"That is the only significance of that practice which obtains amongst some of you, whereby the living are baptised on behalf of those already dead. It means that this progressive victory over death will ultimately include all who have died. The purpose of the Christ penetrates far beyond the little sphere of this life. But if you think that the Christ only comes to you on earth and for this life, what significance has this rite of baptism on behalf of those already beyond its pale? Unless they too are changed by the infinite operation of the Christ life, the rite is meaningless. And if the dead rise not, if there be no such victory and struggle at work, what is the significance of present struggles? I have faced the beasts in the circus before the crowd at Ephesus, I have run every risk, endured every danger, and won through them successfully — that is your boast, and the glory which you accord me for my service of the Christ; but if in this daily death of mine there is no underlying meaning, if it does not mean that even now Christ in me is fighting his victory over death, and successfully putting it under his feet and rescuing me from it, then what is the use of it all? I would rather say with the disobedient “Let us eat and drink; for to-morrow we shall die” (Is. xxii. 13) for there is no longer any meaning in my struggles. Beware! Do not let sleep overtake you, and your spiritual perception be cheated and fade."
‭‭1 Corinthians‬ ‭15:29-32‬ ‭GWC‬‬

Christ in me
far beyond the little sphere of this life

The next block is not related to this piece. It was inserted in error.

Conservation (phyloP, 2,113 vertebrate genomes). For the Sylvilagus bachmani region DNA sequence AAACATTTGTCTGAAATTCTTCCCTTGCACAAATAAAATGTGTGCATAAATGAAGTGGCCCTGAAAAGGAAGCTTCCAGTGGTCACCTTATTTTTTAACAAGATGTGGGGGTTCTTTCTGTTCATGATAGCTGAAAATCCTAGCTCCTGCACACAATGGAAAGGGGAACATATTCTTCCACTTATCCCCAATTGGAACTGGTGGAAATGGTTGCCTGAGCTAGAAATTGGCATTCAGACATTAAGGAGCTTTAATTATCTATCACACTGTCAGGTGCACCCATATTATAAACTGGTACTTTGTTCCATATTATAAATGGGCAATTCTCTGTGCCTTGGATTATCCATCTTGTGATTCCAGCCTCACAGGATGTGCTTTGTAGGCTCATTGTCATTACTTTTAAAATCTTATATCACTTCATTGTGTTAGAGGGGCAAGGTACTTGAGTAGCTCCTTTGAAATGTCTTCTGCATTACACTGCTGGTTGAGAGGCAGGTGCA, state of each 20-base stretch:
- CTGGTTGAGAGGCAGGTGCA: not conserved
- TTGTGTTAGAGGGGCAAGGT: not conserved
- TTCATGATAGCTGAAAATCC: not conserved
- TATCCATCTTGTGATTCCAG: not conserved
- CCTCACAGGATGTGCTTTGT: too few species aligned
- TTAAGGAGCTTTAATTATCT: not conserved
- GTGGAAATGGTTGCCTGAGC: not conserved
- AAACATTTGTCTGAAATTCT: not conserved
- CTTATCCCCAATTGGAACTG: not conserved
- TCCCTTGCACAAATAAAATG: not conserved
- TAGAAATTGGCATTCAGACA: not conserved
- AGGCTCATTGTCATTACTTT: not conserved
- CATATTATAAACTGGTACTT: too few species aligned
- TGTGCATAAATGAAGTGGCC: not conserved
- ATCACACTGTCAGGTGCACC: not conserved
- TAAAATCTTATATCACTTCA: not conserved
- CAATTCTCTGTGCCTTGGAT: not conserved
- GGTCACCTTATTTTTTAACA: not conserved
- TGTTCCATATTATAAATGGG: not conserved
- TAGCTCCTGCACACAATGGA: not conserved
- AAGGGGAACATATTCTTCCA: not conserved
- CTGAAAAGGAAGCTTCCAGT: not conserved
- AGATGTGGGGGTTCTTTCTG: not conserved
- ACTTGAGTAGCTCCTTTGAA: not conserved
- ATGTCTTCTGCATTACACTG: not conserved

the progressive victory over death
ultimately including those who have died
the infinite operation of the Christ life
fighting his victory over death
successfully putting it under his feet
and rescuing me from it.

Those are some of the phrases and images that have stuck with me.  They breathe.  They give me hope.  They proclaim Christ.  In all of human history, to whom else could these words be applied?

Cornish’s translation confronts me with this Christ's victory in ways that I’m unaccustomed to, ways that I cannot dismiss as the banal Christianese "hope" that quickly crumbles when I look closely.  Bleaker darkness reveals a brighter hope, the triumph of a cosmic benevolent Christ, Lord of space and time.

Seeing what men do to one another and God's seeming silence in the face of it, I can understand why he might have left the work of translation behind.  Nearly two thousand years had passed since the Kingdom had “come near”.  Billions of births and deaths.  Bill-yons.  There've been billions since, by the way.  That could wear on a person.  It might make you want to find some theological loopholes to tone it down a little bit.

He faced the choice to either plunge into the darkness of his own unique and time bound existence - into the unique yet hauntingly recurrent depths of the human condition and experience - and to let refined words of the Christ victory emerge anew, or to live in despair, having left the Greek text behind at the halls of the university.

I dare not minimize their power, nor limit the hope and victory that they proclaim.  If I read them as they're truly written, I can't.  And I don't want to.

Back to Part 1